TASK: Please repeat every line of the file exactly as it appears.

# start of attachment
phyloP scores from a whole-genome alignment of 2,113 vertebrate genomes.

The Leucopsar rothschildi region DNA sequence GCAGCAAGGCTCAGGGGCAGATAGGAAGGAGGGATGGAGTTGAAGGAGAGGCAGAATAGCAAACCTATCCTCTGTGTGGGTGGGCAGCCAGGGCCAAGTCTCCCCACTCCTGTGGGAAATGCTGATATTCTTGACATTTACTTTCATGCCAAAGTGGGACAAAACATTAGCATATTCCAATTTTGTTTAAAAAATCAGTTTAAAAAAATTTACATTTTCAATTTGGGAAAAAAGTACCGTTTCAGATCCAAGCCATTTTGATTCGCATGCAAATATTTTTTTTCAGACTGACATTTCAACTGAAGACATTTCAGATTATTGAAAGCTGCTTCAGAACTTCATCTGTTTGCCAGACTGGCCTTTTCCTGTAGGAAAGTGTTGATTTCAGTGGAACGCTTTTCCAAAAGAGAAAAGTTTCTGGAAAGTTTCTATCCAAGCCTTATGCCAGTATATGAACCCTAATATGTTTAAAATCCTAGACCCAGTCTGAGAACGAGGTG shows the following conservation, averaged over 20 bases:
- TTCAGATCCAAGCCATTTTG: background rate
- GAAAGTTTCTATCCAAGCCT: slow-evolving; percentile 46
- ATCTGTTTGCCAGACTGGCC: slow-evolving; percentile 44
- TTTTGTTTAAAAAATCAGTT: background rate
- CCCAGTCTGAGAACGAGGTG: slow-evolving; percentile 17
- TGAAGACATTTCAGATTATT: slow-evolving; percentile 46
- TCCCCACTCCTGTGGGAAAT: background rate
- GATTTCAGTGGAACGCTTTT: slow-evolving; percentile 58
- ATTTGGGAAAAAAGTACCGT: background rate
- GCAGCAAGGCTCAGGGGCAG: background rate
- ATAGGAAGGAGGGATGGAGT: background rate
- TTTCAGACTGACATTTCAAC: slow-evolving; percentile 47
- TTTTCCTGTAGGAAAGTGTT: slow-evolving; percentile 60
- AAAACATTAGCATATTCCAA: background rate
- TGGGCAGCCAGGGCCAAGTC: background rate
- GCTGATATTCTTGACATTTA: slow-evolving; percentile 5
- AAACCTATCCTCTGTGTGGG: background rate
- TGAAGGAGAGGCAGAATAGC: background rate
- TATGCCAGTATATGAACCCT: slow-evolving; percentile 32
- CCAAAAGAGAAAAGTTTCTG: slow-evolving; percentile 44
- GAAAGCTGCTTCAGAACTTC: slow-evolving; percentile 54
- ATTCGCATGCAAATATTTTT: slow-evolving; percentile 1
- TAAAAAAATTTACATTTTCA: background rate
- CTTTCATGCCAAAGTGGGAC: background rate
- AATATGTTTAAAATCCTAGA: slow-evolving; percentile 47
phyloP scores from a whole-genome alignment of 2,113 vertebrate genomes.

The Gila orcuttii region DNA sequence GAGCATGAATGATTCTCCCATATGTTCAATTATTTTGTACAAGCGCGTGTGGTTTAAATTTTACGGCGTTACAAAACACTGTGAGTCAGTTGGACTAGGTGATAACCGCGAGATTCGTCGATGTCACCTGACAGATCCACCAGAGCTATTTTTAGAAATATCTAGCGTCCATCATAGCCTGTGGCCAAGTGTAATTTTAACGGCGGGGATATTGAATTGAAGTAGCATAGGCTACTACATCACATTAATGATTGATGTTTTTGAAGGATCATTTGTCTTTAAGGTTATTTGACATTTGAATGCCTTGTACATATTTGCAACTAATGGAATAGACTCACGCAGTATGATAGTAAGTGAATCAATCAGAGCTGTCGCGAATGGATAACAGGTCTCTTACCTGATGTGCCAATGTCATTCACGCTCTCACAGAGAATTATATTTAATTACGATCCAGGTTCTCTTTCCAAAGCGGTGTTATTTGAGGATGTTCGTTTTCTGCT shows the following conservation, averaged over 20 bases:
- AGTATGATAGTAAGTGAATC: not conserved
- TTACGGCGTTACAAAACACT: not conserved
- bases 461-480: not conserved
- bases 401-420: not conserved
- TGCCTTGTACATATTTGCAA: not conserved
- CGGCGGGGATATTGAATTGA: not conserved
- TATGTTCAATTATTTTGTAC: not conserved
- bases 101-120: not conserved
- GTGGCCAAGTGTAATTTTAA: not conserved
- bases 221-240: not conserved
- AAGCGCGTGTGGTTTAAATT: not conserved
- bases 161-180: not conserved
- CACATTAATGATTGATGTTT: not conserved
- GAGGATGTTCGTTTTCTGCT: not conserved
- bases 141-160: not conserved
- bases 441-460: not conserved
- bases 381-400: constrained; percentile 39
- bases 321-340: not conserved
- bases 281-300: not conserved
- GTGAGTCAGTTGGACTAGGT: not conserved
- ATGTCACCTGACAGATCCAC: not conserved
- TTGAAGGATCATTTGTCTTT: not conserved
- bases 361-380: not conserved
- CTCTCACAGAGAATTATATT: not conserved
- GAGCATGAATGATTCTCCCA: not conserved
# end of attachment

phyloP scores from a whole-genome alignment of 2,113 vertebrate genomes.

The Leucopsar rothschildi region DNA sequence GCAGCAAGGCTCAGGGGCAGATAGGAAGGAGGGATGGAGTTGAAGGAGAGGCAGAATAGCAAACCTATCCTCTGTGTGGGTGGGCAGCCAGGGCCAAGTCTCCCCACTCCTGTGGGAAATGCTGATATTCTTGACATTTACTTTCATGCCAAAGTGGGACAAAACATTAGCATATTCCAATTTTGTTTAAAAAATCAGTTTAAAAAAATTTACATTTTCAATTTGGGAAAAAAGTACCGTTTCAGATCCAAGCCATTTTGATTCGCATGCAAATATTTTTTTTCAGACTGACATTTCAACTGAAGACATTTCAGATTATTGAAAGCTGCTTCAGAACTTCATCTGTTTGCCAGACTGGCCTTTTCCTGTAGGAAAGTGTTGATTTCAGTGGAACGCTTTTCCAAAAGAGAAAAGTTTCTGGAAAGTTTCTATCCAAGCCTTATGCCAGTATATGAACCCTAATATGTTTAAAATCCTAGACCCAGTCTGAGAACGAGGTG shows the following conservation, averaged over 20 bases:
- TTCAGATCCAAGCCATTTTG: background rate
- GAAAGTTTCTATCCAAGCCT: slow-evolving; percentile 46
- ATCTGTTTGCCAGACTGGCC: slow-evolving; percentile 44
- TTTTGTTTAAAAAATCAGTT: background rate
- CCCAGTCTGAGAACGAGGTG: slow-evolving; percentile 17
- TGAAGACATTTCAGATTATT: slow-evolving; percentile 46
- TCCCCACTCCTGTGGGAAAT: background rate
- GATTTCAGTGGAACGCTTTT: slow-evolving; percentile 58
- ATTTGGGAAAAAAGTACCGT: background rate
- GCAGCAAGGCTCAGGGGCAG: background rate
- ATAGGAAGGAGGGATGGAGT: background rate
- TTTCAGACTGACATTTCAAC: slow-evolving; percentile 47
- TTTTCCTGTAGGAAAGTGTT: slow-evolving; percentile 60
- AAAACATTAGCATATTCCAA: background rate
- TGGGCAGCCAGGGCCAAGTC: background rate
- GCTGATATTCTTGACATTTA: slow-evolving; percentile 5
- AAACCTATCCTCTGTGTGGG: background rate
- TGAAGGAGAGGCAGAATAGC: background rate
- TATGCCAGTATATGAACCCT: slow-evolving; percentile 32
- CCAAAAGAGAAAAGTTTCTG: slow-evolving; percentile 44
- GAAAGCTGCTTCAGAACTTC: slow-evolving; percentile 54
- ATTCGCATGCAAATATTTTT: slow-evolving; percentile 1
- TAAAAAAATTTACATTTTCA: background rate
- CTTTCATGCCAAAGTGGGAC: background rate
- AATATGTTTAAAATCCTAGA: slow-evolving; percentile 47
phyloP scores from a whole-genome alignment of 2,113 vertebrate genomes.

The Gila orcuttii region DNA sequence GAGCATGAATGATTCTCCCATATGTTCAATTATTTTGTACAAGCGCGTGTGGTTTAAATTTTACGGCGTTACAAAACACTGTGAGTCAGTTGGACTAGGTGATAACCGCGAGATTCGTCGATGTCACCTGACAGATCCACCAGAGCTATTTTTAGAAATATCTAGCGTCCATCATAGCCTGTGGCCAAGTGTAATTTTAACGGCGGGGATATTGAATTGAAGTAGCATAGGCTACTACATCACATTAATGATTGATGTTTTTGAAGGATCATTTGTCTTTAAGGTTATTTGACATTTGAATGCCTTGTACATATTTGCAACTAATGGAATAGACTCACGCAGTATGATAGTAAGTGAATCAATCAGAGCTGTCGCGAATGGATAACAGGTCTCTTACCTGATGTGCCAATGTCATTCACGCTCTCACAGAGAATTATATTTAATTACGATCCAGGTTCTCTTTCCAAAGCGGTGTTATTTGAGGATGTTCGTTTTCTGCT shows the following conservation, averaged over 20 bases:
- AGTATGATAGTAAGTGAATC: not conserved
- TTACGGCGTTACAAAACACT: not conserved
- bases 461-480: not conserved
- bases 401-420: not conserved
- TGCCTTGTACATATTTGCAA: not conserved
- CGGCGGGGATATTGAATTGA: not conserved
- TATGTTCAATTATTTTGTAC: not conserved
- bases 101-120: not conserved
- GTGGCCAAGTGTAATTTTAA: not conserved
- bases 221-240: not conserved
- AAGCGCGTGTGGTTTAAATT: not conserved
- bases 161-180: not conserved
- CACATTAATGATTGATGTTT: not conserved
- GAGGATGTTCGTTTTCTGCT: not conserved
- bases 141-160: not conserved
- bases 441-460: not conserved
- bases 381-400: constrained; percentile 39
- bases 321-340: not conserved
- bases 281-300: not conserved
- GTGAGTCAGTTGGACTAGGT: not conserved
- ATGTCACCTGACAGATCCAC: not conserved
- TTGAAGGATCATTTGTCTTT: not conserved
- bases 361-380: not conserved
- CTCTCACAGAGAATTATATT: not conserved
- GAGCATGAATGATTCTCCCA: not conserved